Marijuana Moment is tracking more than 1,400 cannabis, psychedelics and drug policy bills in state legislatures and Congress this year. Patreon supporters pledging at least $25/month get access to our interactive maps, charts and hearing calendar so they don’t miss any developments.

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For example, the Maryland Senate and House of Delegates have both passed legislation to create a psychedelics task force responsible for studying possible regulatory frameworks for therapeutic access to substances such as psilocybin, mescaline and DMT, sending the proposal to Gov Wes Moore (D). It would be charged specifically with ensuring “broad, equitable and affordable access to psychedelic substances” in the state.

In Missouri last week, House lawmakers adjusted a proposed budget bill to include $10 million to study psilocybin as a possible treatment for substance use disorder. An earlier version of the bill would have put that money toward ibogaine research instead.

Vermont’s Senate recently passed a measure that would establish a working group to study whether and how to allow therapeutic access to psychedelics in the state. If the bill is enacted, a report from the working group would be due to the legislature in November with recommendations on how to regulate the substances.

The Indiana governor also recently signed a bill that includes provisions to fund clinical research trials into psilocybin.

Utah’s governor allowed a bill to authorize a pilot program for hospitals to administer psilocybin and MDMA as an alternative treatment option to become law without his signature.

An Arizona House panel also approved a Senate-passed bill to legalize psilocybin service centers where people could receive the psychedelic in a medically supervised setting.

A Connecticut joint legislative panel approved a bill to decriminalize possession of psilocybin.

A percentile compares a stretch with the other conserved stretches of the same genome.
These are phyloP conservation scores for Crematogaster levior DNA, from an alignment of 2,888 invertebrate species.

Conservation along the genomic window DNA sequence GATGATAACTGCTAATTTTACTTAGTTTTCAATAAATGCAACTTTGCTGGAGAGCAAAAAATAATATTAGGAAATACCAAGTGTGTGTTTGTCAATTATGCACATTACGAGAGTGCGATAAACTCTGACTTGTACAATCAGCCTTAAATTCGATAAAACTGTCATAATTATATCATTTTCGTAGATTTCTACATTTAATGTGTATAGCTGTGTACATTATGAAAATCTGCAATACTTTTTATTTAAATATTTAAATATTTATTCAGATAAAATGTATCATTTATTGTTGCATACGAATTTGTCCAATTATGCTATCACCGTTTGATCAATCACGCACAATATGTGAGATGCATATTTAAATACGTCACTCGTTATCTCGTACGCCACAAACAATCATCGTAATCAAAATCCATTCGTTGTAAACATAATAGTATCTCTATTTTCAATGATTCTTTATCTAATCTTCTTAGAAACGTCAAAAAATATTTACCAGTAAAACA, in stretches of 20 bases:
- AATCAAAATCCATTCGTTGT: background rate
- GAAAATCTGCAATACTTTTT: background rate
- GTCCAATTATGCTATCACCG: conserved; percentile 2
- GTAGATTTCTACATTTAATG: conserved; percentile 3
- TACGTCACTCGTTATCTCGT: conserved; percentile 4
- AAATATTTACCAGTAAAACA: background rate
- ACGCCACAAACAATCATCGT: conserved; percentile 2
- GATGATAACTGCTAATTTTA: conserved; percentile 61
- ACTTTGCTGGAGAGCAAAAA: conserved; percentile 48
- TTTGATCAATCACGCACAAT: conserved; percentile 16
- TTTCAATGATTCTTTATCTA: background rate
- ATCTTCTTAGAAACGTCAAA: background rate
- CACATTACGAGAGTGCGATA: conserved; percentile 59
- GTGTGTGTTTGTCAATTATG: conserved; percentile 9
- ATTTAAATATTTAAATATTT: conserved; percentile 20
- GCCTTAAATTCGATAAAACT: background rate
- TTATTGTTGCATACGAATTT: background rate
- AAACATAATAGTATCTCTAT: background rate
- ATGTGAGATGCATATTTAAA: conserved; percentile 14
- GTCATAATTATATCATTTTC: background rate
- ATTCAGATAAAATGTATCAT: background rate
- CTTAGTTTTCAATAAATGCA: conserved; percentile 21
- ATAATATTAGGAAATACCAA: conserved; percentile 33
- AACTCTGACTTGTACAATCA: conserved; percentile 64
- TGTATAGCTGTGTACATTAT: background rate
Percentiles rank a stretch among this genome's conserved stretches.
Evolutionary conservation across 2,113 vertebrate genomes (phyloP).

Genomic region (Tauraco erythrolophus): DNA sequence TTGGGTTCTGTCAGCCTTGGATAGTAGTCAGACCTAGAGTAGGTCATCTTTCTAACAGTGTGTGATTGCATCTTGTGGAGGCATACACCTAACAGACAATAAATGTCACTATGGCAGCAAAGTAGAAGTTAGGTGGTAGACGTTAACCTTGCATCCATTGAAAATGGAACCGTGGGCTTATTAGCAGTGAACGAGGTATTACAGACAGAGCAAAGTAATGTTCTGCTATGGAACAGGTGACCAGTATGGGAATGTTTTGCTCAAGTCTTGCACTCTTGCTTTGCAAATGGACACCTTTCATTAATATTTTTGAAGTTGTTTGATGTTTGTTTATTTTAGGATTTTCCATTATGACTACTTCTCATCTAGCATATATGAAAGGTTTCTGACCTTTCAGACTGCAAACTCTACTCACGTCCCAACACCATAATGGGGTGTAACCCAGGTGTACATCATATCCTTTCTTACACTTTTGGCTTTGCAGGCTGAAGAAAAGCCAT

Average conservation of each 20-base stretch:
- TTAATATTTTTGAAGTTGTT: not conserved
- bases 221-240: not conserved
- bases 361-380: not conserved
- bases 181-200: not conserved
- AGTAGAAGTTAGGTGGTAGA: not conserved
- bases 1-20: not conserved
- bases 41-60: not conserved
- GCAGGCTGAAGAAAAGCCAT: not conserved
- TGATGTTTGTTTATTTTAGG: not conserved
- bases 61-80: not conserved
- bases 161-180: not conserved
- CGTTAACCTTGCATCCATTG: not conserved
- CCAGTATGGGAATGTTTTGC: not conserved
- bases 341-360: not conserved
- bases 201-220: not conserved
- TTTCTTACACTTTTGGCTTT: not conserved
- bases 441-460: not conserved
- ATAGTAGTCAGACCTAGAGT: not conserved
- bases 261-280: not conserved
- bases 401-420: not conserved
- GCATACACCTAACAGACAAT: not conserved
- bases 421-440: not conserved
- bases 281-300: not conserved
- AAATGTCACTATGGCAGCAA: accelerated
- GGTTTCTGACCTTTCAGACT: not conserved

Alaska lawmakers are considering legislation to create a task for to study how to regulate access to psychedelics following federal approval.

bipartisan bill to legalize psychedelic service centers in California was recently amended in a number of different ways as supporters prepare for an expected committee hearing this month.

The governor of New Mexico has endorsed a newly enacted resolution requesting that state officials research the therapeutic potential of psilocybin and explore the creation of a regulatory framework to provide access to the psychedelic.

An Illinois committee also recently held a hearing to discuss a bill to legalize psilocybin and allow regulated access at service centers in the state where adults could use the psychedelic in a supervised setting—with plans to expand the program to include mescaline, ibogaine and DMT..

Lawmakers in Hawaii are also considering a bill that would provide some legal protections to patients engaging in psilocybin-assisted therapy with a medical professional’s approval.

New York lawmakers also said that a bill to legalize psilocybin-assisted therapy in that state has a “real chance” of passing this year.

A Nevada joint legislative committee held a hearing with expert and public testimony on the therapeutic potential of substances like psilocybin in January. Law enforcement representatives also shared their concerns around legalization—but there was notable acknowledgement that some reforms should be enacted, including possible rescheduling.

The governor of Massachusetts recently promoted the testimony of activists who spoke in favor of her veterans-focused bill that would, in part, create a psychedelics work group to study the therapeutic potential of substances such as psilocybin. Last month a Massachusetts joint legislative committee held a hearing to discuss an initiative that would legalize psychedelics that may appear on the November ballot if lawmakers decline to independently enact it first.

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Image courtesy of Kristie Gianopulos.